https://en.wikipedia.org/wiki/Boeing_MQ-25_Stingray

                TS to those whom object to use of dreaded Wiki ....

                Comment


                • #9
                  As presented on another thread here:


                  Originally posted by Achtung Baby View Post
                  It’s salvageable, but it’s age and tight port schedules for the rest of the navy will dictate the outcome I feel.
                  Personally I’d be interested to invest it as a one off light carrier in order to become a operational test bed for emerging technologies in UAVs and remote helicopters... the US navy has at least 50 years of experience in the later.



                  This has some merit given the trend in UAV and F-35 sort of air resources. What is needed is a mid-point level vessel with flight deck that can provide air support = CAP, CAS, RECON, Troop lift, and other support to over the shore operations or other "Power Projection" in coastal and close-in waters where one might not want to risk the larger CVs ~ which could stand-off 100-200 miles off shore to support.

                  While multi-role vessels like LHDs have value and use in something of Marine Expedition use upon foreign shores; A middle-level combat flight deck vessel focused mostly on the local air support roles and needs would seem a desired asset and force multiplier. More modern tech with it's automation and advanced equipment reducing the size ship crew load makes such more competitive than in decades past. Also spares the need, use, and risk of the larger CVs when such are becoming few, at more danger of harm, and more expensive to operate.

                  This should lead to more of the flight deck and hanger features and a smaller and limited interior dock/deck component.

                  If BH's hull remains sound, then worth consideration of using as a base for something newer and more tailored to expected mid-21st century amphibious needs.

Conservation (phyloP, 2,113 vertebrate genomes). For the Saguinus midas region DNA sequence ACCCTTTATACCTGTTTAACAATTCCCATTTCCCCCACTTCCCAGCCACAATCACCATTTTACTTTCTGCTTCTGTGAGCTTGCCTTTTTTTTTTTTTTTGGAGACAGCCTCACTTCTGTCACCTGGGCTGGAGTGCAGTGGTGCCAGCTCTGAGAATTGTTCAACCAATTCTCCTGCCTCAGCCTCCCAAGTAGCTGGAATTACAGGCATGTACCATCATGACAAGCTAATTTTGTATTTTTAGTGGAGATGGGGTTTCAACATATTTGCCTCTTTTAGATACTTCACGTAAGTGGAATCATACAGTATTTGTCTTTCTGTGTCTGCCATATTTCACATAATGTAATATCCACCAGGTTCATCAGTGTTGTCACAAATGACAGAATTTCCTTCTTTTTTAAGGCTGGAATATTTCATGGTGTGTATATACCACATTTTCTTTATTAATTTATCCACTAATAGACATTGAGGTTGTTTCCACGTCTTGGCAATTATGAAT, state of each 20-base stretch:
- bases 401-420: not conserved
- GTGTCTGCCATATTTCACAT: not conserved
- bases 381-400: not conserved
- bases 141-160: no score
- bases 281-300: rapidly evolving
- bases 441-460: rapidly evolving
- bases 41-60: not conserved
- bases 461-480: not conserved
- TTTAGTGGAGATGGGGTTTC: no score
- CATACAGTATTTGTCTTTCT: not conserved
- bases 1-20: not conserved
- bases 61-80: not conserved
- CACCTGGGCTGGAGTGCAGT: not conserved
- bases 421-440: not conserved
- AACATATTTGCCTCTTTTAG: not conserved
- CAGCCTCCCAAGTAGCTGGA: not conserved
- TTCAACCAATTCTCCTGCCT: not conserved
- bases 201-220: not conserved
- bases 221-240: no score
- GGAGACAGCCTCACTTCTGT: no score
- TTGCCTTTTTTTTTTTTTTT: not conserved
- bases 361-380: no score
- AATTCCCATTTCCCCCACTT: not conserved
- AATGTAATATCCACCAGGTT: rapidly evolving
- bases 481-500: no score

Comment


                  • #10
                    my thought process was simply UAVs/drones being smaller, you could manage a vessel smaller than an LHA/D to operate a worth while number of them.
                    the answer is on the floor- john roseberry

                    A tiger dies and leaves his fur,
                    A man dies and leaves his name,
                    A teacher dies and teaches death.
                    Seikchi Toguchi 1917-1998

                    Comment


                    • #11
                      Originally posted by General_Jacke View Post
                      my thought process was simply UAVs/drones being smaller, you could manage a vessel smaller than an LHA/D to operate a worth while number of them.
                      Some are smaller, but have limited range and capability. Useful range and capability seems to come in packages closer to standard aircraft sizes and flight profiles. Here's the MQ-25 as an example;

                      Comment


                      • #12
                        David is correct, if you're thinking about drones that actually do something constructive in terms of offensive capabilities for your navy... they're roughly the same size as normal planes.
                        Take for example the MQ-8.
                        • Length: 23.95 ft (7.3 m)
                        • Rotor diameter: 27.5 ft (8.4 m)
                        • Height: 9.71 ft (2.9 m)
                        The MQ-8C
                        • Length: 34.7 ft (10.6 m)
                        • Rotor diameter: 36.6 ft (11.2 m)
                        • Height: 10.9 ft (3.3 m)
                        The MQ-25
                        • Length: 62.34 ft (19 m)
                        • Width: 39.37 ft (12 m)
                        • Height: 11.48 ft (3.5 m)
                        All of these drones have limited use, even the big MQ-25 is of limited use as a tanker.
                        Last edited by Achtung Baby; 29 Jul 20, 17:41.
                        "In modern war... you will die like a dog for no good reason."
                        Ernest Hemingway.

                        Sapere aude.

                        Comment


                        • #13
                          Originally posted by Achtung Baby View Post
                          David is correct, if you're thinking about drones that actually do something constructive in terms of offensive capabilities for you're navy... they're roughly the same size as normal planes.
                          Take for example the MQ-8.